Simple games can have enormous replay value. We’ve all played games like Tetris to death but we still keep at it because we want to beat our previous score or do it without losing a life. I might be tempted to replay games if there was a running score kept that I could compare with other players or some other system where you performance is recorded. Look at the recent success of the Yeti series of games. I wonder how much of the popularity has to do with the fact that you can post you scores on the web and compare them to others?
There must be many marketing ideas that could be used, for example monthly competitions, specialised settings competitions. This may be a way for Single Player games to enter the Cyber Games.
Not strictly connected to difficulty settings but being able to make and play custom built maps and mods has certainly contributed in some way to replaying games. I’ve never really got into swapping weapons in SP games and then replaying them. In fact I don’t even know whether I can or not. Take Half Life; are there packs available that allow me to replace all the weapons with new ones? Having the option to replay games with new enemies or weapons would certainly attract me. In fact I’m surprised developers haven’t released upgrade packs that include new vehicles, weapons and enemies. These seem to me almost as important as new levels. I would certainly pay, if it were reasonably priced, for a retail pack that allowed me to replay an old favourite game with a new twist. Of course there’s more to it than just making great weapons, there’s the balance between the enemies and weapons and also how both fit into the story. It’s just more complicated than making a weapon for an MP game.
Talon from the Ten Four Forums echoes my thoughts:
- “I’ve been thinking of replaying Half-Life, but I want to find and use mods that substantially alter the SP gameplay experience. So far I’ve found a Face-Hugger replacement for the snarks and AMC Kerns Half Life, which replaces various models and sounds. This leads to another possible topic: Would you replay a game after modifying it (sounds, models, AI, etc.)?”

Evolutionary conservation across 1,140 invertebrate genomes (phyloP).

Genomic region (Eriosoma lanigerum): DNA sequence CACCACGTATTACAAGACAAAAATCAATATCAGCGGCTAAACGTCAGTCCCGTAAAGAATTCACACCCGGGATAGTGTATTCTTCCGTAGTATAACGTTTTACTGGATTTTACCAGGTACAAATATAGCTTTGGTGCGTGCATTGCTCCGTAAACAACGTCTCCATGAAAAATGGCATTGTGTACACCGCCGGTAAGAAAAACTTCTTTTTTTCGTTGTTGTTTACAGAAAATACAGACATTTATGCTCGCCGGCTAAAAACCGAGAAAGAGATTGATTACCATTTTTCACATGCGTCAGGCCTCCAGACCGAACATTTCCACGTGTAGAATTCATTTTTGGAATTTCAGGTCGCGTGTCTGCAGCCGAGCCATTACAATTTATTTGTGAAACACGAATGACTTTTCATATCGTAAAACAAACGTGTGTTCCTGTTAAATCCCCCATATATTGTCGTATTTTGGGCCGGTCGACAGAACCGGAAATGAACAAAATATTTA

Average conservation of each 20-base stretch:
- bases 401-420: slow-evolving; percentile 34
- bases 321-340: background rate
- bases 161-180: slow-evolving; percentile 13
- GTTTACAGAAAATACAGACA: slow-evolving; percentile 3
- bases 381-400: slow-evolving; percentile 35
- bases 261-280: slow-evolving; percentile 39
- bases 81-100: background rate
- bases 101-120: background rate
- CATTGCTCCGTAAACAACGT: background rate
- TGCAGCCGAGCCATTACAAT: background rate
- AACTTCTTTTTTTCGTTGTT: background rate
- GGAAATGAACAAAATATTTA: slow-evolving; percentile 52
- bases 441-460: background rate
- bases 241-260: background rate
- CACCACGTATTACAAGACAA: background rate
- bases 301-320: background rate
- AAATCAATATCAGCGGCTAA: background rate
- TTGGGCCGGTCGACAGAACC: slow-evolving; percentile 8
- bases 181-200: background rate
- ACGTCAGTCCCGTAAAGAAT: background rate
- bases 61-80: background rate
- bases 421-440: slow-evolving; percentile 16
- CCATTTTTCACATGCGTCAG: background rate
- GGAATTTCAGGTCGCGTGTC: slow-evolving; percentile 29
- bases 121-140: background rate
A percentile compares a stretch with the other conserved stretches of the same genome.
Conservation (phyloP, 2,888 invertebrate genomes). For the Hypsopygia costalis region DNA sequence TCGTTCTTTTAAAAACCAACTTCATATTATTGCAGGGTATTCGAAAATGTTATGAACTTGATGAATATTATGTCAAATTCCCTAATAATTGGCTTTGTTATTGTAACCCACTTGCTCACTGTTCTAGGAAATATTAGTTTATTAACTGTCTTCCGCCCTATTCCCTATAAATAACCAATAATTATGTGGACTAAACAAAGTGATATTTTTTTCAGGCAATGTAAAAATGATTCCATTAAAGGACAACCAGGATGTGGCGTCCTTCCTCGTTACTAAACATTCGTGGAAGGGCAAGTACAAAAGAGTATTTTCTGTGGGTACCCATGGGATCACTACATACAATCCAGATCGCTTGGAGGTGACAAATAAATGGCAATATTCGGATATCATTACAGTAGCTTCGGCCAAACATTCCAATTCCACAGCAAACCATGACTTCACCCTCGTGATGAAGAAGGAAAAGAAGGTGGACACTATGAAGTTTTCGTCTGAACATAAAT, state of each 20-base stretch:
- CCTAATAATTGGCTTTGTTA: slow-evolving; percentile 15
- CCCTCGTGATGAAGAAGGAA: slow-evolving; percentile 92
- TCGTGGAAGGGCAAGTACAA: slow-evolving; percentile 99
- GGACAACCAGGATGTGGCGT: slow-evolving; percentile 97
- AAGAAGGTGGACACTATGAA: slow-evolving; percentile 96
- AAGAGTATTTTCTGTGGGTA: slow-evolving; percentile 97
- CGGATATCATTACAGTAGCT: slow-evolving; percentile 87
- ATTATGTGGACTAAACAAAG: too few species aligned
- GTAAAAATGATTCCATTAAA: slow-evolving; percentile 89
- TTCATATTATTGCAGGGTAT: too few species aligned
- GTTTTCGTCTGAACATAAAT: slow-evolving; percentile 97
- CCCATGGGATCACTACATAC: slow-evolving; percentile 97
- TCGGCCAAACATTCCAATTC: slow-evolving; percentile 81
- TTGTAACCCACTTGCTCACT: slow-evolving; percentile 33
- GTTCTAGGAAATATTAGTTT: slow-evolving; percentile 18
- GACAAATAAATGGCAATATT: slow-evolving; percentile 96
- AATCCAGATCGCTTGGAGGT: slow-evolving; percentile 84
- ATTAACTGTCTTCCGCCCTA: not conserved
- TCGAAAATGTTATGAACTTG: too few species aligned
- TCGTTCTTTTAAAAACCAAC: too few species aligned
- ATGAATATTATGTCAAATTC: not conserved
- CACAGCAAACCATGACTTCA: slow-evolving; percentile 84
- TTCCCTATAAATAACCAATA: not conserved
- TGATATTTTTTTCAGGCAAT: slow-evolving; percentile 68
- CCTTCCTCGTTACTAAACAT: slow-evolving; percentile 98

The inclusion of a custom setting connected to the published statistical recording of performance has, to my knowledge, never been used in single player games. Of course if a game lacks interesting levels, weapons and fundamental gameplay then nothing developers can do will make players replay the game!
It may seem that I am saying that the more difficult a game becomes the more realistic or complicated it should be. Whilst I haven’t purposely advocated this point of view it may be that it is a natural consequence.
If we think about the most popular SP FPS games, Half Life, Doom, Quake and Unreal, they all have vibrant modding communities but as more and more games are released with editors there has to be something that makes players/modders stick with a particular game. It is of course a vicious circle, the more people involved in a gaming community the more people want to join it. Perhaps the question is what starts this snowball effect? But that’s a whole new post!
As the game developers seem to consolidate into large corporations, replayability of older games may be more important for sales of new games than we currently give credit for. You are more likely to purchase a game from a developer/publisher that makes games with a long-playing life than others.